4 cool Brooklyn projects we saw at NYCEDC's 'Next Top Maker' event - Technical.ly Brooklyn

Jan. 19, 2015 7:32 am

4 cool Brooklyn projects we saw at NYCEDC’s ‘Next Top Maker’ event

Updates on Tangeez, BotFactory, Radiator Labs and Not-A-Camera.
Solidoodle staffers talk about their new 3D printers at NYU Poly’s Urban Future Lab.

Solidoodle staffers talk about their new 3D printers at NYU Poly's Urban Future Lab.

(Photo courtesy of Andy Zou/Imagination in Space)

Brooklyn is the place where real stuff is getting made. From motorcycles to toys to coffee-making robots.

NYCEDC’s New York’s Next Top Makers program wrapped up its five-borough pop-up tour last week at the Urban Future Lab in Downtown Brooklyn. A wide array of creators of interesting local products that could one day make it into mass production were on display.

According to the program’s website, the goal was to put these products in front of the larger innovation community. The hope is that some of these products will find a market, go into production in New York and enliven a new type of manufacturing economy here. New York City’s economic development agency hopes that ultimately means good-paying jobs.

Here are updates on some Brooklyn products we’ve covered before:


Tangeez, at the Next Top Makers five-borough tour. (Photo by Brady Dale)

We first covered this light up construction toy when it was in the crowdfunding phase. We spoke to Mustafa Bağdatlı and Emily Webster last Wednesday and they said they are very close to selling out of the Tangeez from their first production run, which was funded by the Kickstarter. When that comes to an end, they are seeking some sort of commercial or manufacturing partner to make the toys at a larger scale.



Squink, from BotFactory
The Squink by BotFactory (Andy Zou / Imagination in Space, used by permission)

The Squink by BotFactory. (Photo courtesy of Andy Zou/Imagination in Space)

The BotFactory team told us that they were confident that they would meet their production schedule for getting Squink out to the Kickstarter backers who pre-ordered one. Hardware releases are notoriously tricky, and often delayed.

You can see a big change from the prototype we showed in our first story about the Squink and the one shown above. There will be more to come. One change the team was excited about was making it quicker and easier to switch out the print heads (one lays down the circuit; another places components onto the circuit).


Radiator Labs
Radiator Labs, Updated Heat Sensor (Photo by Brady Dale)

Radiator Labs, Updated Heat Sensor (Photo by Brady Dale)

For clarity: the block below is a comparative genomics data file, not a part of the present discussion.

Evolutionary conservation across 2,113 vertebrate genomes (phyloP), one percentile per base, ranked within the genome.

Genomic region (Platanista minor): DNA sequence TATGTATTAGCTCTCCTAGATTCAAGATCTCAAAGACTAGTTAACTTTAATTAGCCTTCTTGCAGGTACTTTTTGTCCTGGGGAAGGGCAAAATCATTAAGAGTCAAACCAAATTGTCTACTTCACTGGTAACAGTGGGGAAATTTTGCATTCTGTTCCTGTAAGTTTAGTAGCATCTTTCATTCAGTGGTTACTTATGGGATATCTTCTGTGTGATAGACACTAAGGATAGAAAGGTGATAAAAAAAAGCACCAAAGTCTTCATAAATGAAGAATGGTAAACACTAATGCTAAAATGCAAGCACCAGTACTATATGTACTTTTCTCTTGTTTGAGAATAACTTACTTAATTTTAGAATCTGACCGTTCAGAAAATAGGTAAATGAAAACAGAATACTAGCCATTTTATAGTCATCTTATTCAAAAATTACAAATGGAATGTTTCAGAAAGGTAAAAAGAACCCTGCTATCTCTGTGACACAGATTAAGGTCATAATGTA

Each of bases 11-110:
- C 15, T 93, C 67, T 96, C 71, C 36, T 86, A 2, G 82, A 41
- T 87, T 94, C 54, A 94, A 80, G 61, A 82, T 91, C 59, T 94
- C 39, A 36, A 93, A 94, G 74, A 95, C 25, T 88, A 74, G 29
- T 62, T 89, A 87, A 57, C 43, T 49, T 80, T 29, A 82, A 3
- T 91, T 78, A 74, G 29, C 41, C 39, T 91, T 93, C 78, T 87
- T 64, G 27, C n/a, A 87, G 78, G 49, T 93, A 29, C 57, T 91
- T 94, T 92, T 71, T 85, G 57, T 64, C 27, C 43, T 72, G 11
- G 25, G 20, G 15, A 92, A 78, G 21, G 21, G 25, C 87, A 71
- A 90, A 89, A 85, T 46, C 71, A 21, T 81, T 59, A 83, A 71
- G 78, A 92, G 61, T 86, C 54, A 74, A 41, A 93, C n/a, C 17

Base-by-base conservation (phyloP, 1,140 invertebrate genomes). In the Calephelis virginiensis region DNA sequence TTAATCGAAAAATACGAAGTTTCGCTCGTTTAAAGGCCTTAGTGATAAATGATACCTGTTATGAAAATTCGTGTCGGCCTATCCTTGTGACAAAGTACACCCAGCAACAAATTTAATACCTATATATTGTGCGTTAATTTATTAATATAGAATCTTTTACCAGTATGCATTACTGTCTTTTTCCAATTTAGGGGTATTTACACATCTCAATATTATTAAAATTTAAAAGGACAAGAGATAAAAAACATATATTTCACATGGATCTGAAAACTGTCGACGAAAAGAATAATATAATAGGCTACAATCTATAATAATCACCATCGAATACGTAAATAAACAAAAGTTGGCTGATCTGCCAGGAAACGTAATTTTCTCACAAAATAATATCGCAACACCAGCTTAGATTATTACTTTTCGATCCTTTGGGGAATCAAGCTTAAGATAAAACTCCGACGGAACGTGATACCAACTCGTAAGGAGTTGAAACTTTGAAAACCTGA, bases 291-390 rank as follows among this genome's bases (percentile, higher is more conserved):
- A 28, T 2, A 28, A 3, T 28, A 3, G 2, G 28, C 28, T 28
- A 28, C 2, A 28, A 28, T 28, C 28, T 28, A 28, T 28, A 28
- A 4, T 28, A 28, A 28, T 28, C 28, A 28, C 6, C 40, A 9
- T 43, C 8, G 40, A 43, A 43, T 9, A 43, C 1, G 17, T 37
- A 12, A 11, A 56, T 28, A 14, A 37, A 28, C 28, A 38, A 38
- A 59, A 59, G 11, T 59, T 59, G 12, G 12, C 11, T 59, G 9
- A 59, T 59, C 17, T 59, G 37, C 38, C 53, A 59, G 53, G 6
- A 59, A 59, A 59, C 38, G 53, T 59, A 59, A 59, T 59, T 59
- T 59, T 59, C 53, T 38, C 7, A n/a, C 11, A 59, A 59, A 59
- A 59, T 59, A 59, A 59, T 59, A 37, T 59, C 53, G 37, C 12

Radiator Labs founder Marshall Cox told us that, through a partnership with NYSERDA (the state’s energy research agency), the heat control system for old, boiler-style heating systems is going to be installed in 1,000 apartments in six buildings around New York City soon.

Radiator Labs makes an enclosure for radiators that traps heat, releasing it with a vent and fan based on the temperature reading of the room. It allows the building to pump out less heat, overall, and allows for more even heating throughout. This reporter can verify that some apartments in a steam-heated building get much, much too hot when the control is centralized.

Cox was showing off the updated heat sensor and more powerful fans in the latest version of the device. Radiator Labs has also developed mobile apps that allow users to control the heat of their apartments remotely. We covered the system when it was up on Kickstarter. Cox said that his company is available for building-scale contracts but the system is not yet available for individuals to buy for their apartments or homes.


Selfie Not-A-Camera (Photo by Brady Dale)

The Not-A-Camera “Selfie” model, by NYC Resistor member Olivia Barr. (Photo by Brady Dale)

Olivia Barr showed us her newest version of Not-A-Camera, which she has made in all kinds of materials now. We first covered the NYC Resistor project last May. The newest iteration is the Selfie Not-A-Camera. It’s features the same shape and etchings, but its surface is a mirror, so you can kind of see what the camera sees.


Look for more stories to follow from companies we discovered at the event.

And here are some nice photos supplied by NYCEDC.

Indian Larry Motorcycles (Photo by Andy Zou / Imagination in Space, used by permission)

Indian Larry Motorcycles. (Photo by Andy Zou/Imagination in Space)

Matthew Epler, inventor of Kinograph.

Matthew Epler explaining his film digitizing system, Kinograph. (Photo by Andy Zou/Imagination in Space)

BotFactory team explains Squink

BotFactory’s Carlos Ospina and Andrew Ippolito explain Squink. (Photo by Andy Zou/Imagination in Space)

Olivia Barr with Not-A-Camera

Olivia Barr with Not-A-Camera, jewelry with a hidden camera. (Photo by Andy Zou/Imagination in Space)

Poursteady at Urban Future Lab

The Poursteady system demoing its perfect robot pours, in this case, for hot toddies. (Photo by Andy Zou/Imagination in Space)

Michael Lightman at Urban Future Lab

Makers Row staffers listen in as NYC ACRE Program Manager Michael Lightman welcomes everyone to the Urban Future Lab. (Photo by Andy Zou/Imagination in Space)

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